Interview with Virginia Durr
QUESTION 8
INTERVIEWER:

WHY DO YOU THINK THAT, THAT, THAT, THAT IT WAS THAT THE WHITE WOMEN WERE WILLING TO BE SO MUCH MORE HELPFUL THAN THE WHITE MEN?

Virginia Durr:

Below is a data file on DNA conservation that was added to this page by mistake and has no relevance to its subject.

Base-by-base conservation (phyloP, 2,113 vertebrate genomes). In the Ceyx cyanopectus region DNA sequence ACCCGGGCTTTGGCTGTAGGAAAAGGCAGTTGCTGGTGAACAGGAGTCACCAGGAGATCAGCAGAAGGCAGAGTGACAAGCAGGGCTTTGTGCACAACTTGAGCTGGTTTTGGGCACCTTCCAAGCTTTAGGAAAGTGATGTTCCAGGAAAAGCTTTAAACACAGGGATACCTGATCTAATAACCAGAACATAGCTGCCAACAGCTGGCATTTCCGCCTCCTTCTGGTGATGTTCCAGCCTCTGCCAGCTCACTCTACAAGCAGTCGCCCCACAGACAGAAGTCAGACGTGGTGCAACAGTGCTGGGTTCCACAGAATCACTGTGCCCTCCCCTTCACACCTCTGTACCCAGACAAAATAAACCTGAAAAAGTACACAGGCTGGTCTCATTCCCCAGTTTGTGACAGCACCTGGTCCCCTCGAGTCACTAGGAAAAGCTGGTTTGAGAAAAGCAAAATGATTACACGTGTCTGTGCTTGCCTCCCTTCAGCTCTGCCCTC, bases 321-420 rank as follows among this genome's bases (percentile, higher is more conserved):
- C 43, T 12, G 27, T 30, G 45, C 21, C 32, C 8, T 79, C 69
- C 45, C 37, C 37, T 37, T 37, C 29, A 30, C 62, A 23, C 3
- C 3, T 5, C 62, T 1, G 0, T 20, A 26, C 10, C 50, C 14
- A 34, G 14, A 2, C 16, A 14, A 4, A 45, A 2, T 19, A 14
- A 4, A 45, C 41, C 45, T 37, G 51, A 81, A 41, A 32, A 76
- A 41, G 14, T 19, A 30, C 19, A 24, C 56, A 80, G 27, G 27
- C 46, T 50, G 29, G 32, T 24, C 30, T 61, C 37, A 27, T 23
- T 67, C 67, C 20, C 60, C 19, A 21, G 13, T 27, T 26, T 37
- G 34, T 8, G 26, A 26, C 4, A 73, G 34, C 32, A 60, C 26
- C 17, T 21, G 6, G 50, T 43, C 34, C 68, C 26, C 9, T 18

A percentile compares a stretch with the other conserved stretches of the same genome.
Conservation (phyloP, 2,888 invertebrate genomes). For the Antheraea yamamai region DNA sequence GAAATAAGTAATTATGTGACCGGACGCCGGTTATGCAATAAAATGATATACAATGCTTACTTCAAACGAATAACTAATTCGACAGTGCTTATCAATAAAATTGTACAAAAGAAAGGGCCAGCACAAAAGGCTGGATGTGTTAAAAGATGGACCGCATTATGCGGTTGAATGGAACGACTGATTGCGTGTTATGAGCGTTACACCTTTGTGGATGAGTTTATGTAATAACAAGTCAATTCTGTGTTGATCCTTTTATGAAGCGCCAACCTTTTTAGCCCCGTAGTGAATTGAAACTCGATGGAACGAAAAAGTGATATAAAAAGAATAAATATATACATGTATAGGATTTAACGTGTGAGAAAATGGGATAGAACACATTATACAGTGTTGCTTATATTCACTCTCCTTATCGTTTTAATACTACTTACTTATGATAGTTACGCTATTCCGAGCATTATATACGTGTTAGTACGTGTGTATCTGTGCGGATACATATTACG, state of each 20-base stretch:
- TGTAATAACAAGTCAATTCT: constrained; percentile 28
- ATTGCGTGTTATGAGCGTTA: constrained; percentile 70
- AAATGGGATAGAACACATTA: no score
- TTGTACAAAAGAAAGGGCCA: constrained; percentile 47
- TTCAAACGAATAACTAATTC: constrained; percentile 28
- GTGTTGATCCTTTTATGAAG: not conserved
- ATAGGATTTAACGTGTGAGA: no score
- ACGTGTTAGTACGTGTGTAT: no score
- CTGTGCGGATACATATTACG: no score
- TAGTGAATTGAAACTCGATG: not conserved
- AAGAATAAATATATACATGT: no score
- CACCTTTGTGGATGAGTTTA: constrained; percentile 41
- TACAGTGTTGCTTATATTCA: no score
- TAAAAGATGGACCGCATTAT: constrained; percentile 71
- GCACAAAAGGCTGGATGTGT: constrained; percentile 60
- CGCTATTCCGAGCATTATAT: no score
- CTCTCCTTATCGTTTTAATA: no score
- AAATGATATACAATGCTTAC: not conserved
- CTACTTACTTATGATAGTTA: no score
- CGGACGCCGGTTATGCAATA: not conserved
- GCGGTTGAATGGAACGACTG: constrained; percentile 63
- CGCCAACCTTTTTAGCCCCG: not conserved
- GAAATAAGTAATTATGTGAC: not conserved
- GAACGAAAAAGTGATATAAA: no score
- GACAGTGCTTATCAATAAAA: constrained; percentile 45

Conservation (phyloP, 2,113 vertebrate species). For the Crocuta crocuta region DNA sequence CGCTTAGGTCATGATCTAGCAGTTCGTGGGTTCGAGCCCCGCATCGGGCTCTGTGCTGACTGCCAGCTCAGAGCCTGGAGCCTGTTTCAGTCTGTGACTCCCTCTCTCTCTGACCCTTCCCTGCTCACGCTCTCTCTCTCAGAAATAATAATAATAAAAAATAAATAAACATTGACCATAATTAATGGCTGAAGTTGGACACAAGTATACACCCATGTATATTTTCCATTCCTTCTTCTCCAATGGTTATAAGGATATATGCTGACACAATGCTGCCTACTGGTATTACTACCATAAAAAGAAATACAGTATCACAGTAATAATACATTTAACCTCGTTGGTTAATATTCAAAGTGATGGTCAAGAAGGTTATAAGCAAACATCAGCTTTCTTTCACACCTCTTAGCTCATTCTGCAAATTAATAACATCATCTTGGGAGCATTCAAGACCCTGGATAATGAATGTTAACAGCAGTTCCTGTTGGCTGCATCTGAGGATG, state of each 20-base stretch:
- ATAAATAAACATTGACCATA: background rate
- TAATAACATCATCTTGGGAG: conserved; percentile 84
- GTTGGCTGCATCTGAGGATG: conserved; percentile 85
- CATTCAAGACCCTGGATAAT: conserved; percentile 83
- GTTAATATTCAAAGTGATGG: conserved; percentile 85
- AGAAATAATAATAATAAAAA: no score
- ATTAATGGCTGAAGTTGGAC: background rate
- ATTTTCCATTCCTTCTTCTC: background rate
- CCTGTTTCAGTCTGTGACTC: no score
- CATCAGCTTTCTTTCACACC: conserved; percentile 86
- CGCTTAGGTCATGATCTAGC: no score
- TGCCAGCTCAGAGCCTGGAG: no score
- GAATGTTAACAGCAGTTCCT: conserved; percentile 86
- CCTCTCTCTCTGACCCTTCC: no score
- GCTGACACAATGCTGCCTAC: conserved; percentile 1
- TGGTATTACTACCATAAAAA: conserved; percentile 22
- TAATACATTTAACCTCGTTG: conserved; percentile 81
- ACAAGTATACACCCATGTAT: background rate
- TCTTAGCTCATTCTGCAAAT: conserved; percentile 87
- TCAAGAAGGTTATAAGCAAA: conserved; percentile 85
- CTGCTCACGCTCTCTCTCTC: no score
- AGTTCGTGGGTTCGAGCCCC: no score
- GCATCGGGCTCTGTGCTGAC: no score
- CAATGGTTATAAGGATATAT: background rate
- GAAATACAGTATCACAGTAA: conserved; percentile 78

Well, I don't think it was exactly the desire to be helpful, I think it was the desire to have somebody cook and clean up and nurse the children and uh, you know, do the work. You see the whole thing about the system of segregation you have to get to the bottom of it, and from slavery on the whole thing has been to have cheap labor. I mean to have somebody else do the dirty work. Well if you go back into history back to Pharaoh uh, you find that the great desire of men, mankind or you even take an African chief in Africa, the great desire of mankind is to have somebody else to do the dirty work. And a lots of time in the feminist movement you hear all the time about how the women do the dirty work and the men don't. But uh, I do think that uh in the South, particularly the great, the whole motivation of, of segregation and uh slavery was to keep cheap labor, and I must say that uh if you've ever lived in a big house, with uh, which I used to do when my grandmother was alive, uh where you were waited on all the time it's very luxurious. When it was a hundred and five outside it's very nice to have somebody do all the dirty work and let you sit there and uh, you know, do nothing. And uh, it doesn't, I often have arguments with black friends that I have in the South because I really think that they feel that the white people actually you know, hate them, or dislike them, or are out to get em or something, and they don't seem to agree with me that the treatment, it's for one purpose and one purpose only which is cheap labor. And uh, it's uh, the way they fight the unions, you see to keep the wages down. Now Mr. Ni…Mr. Reagan has made it so, there're so many vacancies and so many, uh, so much unemployment, he's keeping wages down that way because there's about ten people for every job that opens.